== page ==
The key benefit of application-layer filtering is the ability to block specific content, such as known malware or certain websites, and recognize when certain applications and protocols -- such as HTTP, FTP and DNS -- are being misused.
Firewall technology is now incorporated into a variety of devices; many routers that pass data between networks contain firewall components and most home computer operating systems include software-based firewalls. Many hardware-based firewalls also provide additional functionality like basic routing to the internal network they protect.
The role of a firewall is to prevent malicious traffic reaching the resources that it is protecting. Some security experts feel this is an outdated approach to keeping information and the resources it resides on safe. They argue that while firewalls still have a role to play, modern networks have so many entry points and different types of users that stronger access control and security at the host is a better technological approach to network security.
Virtualization strategies such as virtual desktop infrastructure can dynamically respond to different scenarios by offering tailored access control to applications, files, Web content and email attachments based on the user's role, location, device and connection. This approach to security does provide additional protection that a firewall can't, but information security requires defense-in-depth, and firewalls still offer essential low-level protection as well as important logging and auditing functions.
Firewalls use 3 types of filtering mechanisms:
Firewalls rules can be customized as per your needs, requirements & security threat levels. You can create or disable firewall filter rules based on such conditions as:
Types of Firewall
Firewalls are a must have for any kind of computer usage that go online. They protect you from all kinds of abuse & unauthorised access like trojans that allow taking control of your computers by remote logins or backdoors, virus or use your resources to launch DOS attacks.
Firewalls are worth installing. Be it a basic standalone system, a home network or a office network, all face varying levels of risks & Firewalls do a good job in mitigating these risks. Tune the firewall for your requirements & security levels and you have one reason less to worry.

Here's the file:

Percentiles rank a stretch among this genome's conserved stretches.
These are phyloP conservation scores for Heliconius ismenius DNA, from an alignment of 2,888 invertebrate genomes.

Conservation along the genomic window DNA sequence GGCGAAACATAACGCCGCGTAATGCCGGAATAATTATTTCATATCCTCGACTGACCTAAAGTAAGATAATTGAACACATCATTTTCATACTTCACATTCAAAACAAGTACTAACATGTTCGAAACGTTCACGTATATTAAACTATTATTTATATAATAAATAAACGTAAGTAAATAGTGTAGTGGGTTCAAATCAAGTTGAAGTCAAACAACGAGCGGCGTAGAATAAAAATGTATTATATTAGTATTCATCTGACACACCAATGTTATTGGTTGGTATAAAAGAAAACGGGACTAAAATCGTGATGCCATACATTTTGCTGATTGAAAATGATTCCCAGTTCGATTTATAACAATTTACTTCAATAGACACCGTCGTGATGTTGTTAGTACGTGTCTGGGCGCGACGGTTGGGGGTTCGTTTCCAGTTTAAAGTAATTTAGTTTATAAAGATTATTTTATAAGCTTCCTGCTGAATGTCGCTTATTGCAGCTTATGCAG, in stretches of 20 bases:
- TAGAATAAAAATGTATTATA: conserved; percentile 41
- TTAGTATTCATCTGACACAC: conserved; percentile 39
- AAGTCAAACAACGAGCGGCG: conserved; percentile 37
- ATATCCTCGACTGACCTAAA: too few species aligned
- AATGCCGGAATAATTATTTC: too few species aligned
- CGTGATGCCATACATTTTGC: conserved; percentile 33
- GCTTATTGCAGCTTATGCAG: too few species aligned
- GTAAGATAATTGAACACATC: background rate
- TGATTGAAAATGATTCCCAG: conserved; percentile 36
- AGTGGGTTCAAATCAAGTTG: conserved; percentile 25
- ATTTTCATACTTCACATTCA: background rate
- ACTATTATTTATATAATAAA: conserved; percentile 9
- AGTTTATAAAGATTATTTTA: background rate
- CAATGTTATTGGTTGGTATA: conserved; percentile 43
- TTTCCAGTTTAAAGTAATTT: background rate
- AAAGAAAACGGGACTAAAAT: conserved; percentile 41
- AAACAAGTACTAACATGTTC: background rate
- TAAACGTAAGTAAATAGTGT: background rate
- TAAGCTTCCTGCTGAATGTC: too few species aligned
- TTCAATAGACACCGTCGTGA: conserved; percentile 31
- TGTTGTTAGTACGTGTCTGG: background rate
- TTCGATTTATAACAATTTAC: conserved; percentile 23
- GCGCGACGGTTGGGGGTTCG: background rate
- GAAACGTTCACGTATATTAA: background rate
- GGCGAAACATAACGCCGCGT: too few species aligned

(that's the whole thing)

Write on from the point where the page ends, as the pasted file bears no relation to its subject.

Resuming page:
Firewalls can be either hardware or software but the ideal configuration will consist of both. In addition to limiting access to your computer and network, a firewall is also useful for allowing remote access to a private network through secure authentication certificates and logins.
Hardware firewalls can
be purchased as a stand-alone product but are also typically found in broadband
routers, and should be considered an important part of your system and network
set-up. Most hardware firewalls will have a minimum of four network ports to
connect other computers, but for larger networks, business networking firewall
solutions are available.
Firewalls are used to protect both home and corporate networks. A typical firewall program or hardware device filters all information coming through the Internet to your network or computer system. There are several types of firewall techniques that will prevent potentially harmful information from getting through:
� Packet Filter: Looks at each entering or leaving the network and accepts or rejects it based on user-defined rules. Packet filtering is fairly effective and transparent to users, but it is difficult to configure. In addition, it is susceptible to .
A newer class of firewalls, , filters network and Internet traffic based upon the applications or traffic types using specific ports. Next Generation Firewalls (NGFWs) blend the features of a standard firewall with quality of service (QoS) functionalities in order to provide smarter and deeper inspection.
A class of designed to filter and traffic based upon the applications or traffic types using specific ports. The application-specific granular security policies provided by Next Generation Firewalls help them detect application-specific attacks, giving them the potential to catch more malicious activity than more traditional firewalls.
Next Generation Firewalls (NGFWs) blend the features of a standard firewall with functionalities in order to provide smarter and deeper inspection. In many ways a Next Generation Firewall combines the capabilities of first-generation network firewalls and network (IPS), while also offering additional features such as and inspection, reputation-based filtering and integration support.
The traditional stateful firewall filters traffic based upon ports and protocols. For example, blocking or allowing the entire port 80 for HTTP traffic or port 443 for HTTPS traffic. It’s an "all-or-nothing" approach.
Newer firewall technology can also filter traffic based upon the applications or traffic types traversing these ports. For example, you could open port 80 for only select HTTP traffic, for those specific applications, sites, or services you allow. Think of it as blending the firewall and quality of service (QoS) functionalities into one solution.